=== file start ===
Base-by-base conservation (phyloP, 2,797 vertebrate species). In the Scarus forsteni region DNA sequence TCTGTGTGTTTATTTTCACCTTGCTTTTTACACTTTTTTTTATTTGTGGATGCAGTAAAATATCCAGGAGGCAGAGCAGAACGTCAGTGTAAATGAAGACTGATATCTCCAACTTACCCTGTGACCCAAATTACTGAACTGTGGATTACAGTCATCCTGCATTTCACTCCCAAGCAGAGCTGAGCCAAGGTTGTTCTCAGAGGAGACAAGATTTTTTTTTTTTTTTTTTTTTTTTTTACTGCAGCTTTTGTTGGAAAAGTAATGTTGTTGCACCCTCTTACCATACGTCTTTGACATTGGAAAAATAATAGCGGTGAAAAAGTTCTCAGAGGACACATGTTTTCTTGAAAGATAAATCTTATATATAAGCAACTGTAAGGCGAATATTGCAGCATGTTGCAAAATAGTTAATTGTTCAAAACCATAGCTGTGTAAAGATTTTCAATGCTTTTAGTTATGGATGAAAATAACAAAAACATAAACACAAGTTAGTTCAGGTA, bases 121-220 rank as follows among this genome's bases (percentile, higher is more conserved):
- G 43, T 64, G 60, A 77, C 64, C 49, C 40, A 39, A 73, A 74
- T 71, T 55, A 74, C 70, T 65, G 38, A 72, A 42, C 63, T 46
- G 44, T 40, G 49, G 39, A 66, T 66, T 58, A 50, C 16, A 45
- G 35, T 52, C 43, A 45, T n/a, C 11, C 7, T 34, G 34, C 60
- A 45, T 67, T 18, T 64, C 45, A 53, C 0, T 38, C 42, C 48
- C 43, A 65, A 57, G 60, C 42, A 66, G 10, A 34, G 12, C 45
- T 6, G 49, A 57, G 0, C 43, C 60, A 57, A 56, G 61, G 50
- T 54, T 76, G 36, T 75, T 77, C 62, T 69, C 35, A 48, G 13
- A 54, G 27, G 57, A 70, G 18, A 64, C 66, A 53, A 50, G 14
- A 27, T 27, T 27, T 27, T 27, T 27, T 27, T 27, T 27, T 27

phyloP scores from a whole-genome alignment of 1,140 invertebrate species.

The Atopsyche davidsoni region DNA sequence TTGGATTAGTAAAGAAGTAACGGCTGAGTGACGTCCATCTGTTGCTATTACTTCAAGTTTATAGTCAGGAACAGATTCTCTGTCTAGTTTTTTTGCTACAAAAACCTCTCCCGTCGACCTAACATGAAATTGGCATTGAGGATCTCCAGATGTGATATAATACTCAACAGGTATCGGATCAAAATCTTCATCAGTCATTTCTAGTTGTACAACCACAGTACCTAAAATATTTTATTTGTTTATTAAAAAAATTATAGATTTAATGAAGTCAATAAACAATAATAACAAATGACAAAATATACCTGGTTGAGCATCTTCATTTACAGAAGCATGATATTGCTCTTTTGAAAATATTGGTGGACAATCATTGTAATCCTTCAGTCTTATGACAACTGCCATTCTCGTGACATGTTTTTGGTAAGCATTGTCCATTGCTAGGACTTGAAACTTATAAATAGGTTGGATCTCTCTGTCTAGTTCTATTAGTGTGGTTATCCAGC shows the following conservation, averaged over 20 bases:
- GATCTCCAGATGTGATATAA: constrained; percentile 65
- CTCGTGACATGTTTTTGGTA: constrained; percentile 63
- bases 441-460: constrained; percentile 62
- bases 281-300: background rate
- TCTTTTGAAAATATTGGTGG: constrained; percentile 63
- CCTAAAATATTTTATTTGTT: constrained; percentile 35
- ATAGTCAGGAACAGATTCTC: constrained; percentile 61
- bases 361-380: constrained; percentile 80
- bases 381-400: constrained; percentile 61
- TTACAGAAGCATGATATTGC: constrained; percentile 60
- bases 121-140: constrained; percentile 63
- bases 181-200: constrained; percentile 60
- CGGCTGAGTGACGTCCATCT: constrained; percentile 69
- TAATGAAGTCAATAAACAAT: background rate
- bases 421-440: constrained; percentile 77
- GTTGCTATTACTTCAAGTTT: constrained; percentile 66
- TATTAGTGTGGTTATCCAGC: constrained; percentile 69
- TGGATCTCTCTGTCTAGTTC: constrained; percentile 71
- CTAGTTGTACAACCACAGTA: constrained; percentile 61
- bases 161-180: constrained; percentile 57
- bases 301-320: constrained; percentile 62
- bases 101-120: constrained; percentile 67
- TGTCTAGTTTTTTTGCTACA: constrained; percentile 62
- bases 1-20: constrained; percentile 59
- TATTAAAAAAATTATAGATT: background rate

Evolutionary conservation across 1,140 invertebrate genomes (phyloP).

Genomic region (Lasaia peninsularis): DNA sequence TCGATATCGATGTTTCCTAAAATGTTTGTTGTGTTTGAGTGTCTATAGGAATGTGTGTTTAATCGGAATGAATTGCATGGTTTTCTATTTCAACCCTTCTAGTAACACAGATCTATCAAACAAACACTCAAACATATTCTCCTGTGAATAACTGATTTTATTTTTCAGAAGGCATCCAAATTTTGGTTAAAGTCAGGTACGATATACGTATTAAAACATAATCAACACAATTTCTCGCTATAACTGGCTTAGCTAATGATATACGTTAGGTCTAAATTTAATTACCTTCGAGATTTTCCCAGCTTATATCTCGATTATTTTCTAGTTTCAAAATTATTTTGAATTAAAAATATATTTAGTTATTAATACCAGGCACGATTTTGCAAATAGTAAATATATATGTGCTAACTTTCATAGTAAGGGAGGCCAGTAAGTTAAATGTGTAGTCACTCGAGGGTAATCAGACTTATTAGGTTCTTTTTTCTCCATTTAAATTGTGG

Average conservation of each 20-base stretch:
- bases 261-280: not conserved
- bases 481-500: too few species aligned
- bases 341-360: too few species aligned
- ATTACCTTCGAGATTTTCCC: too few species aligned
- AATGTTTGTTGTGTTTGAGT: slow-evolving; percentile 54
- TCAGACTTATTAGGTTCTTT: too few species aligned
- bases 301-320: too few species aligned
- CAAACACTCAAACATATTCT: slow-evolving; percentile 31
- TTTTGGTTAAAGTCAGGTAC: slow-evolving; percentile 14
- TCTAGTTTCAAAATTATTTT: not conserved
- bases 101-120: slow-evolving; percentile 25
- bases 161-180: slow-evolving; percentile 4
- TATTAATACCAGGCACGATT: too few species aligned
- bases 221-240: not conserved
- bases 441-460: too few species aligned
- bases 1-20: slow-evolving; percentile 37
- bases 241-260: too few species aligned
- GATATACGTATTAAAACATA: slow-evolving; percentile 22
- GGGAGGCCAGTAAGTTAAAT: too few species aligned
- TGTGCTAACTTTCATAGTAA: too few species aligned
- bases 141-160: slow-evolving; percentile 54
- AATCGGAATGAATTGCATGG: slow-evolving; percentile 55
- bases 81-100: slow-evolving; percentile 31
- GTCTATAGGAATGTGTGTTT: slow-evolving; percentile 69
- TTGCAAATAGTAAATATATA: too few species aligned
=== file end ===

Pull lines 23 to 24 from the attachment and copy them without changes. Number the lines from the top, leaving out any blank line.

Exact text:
- TTACAGAAGCATGATATTGC: constrained; percentile 60
- bases 121-140: constrained; percentile 63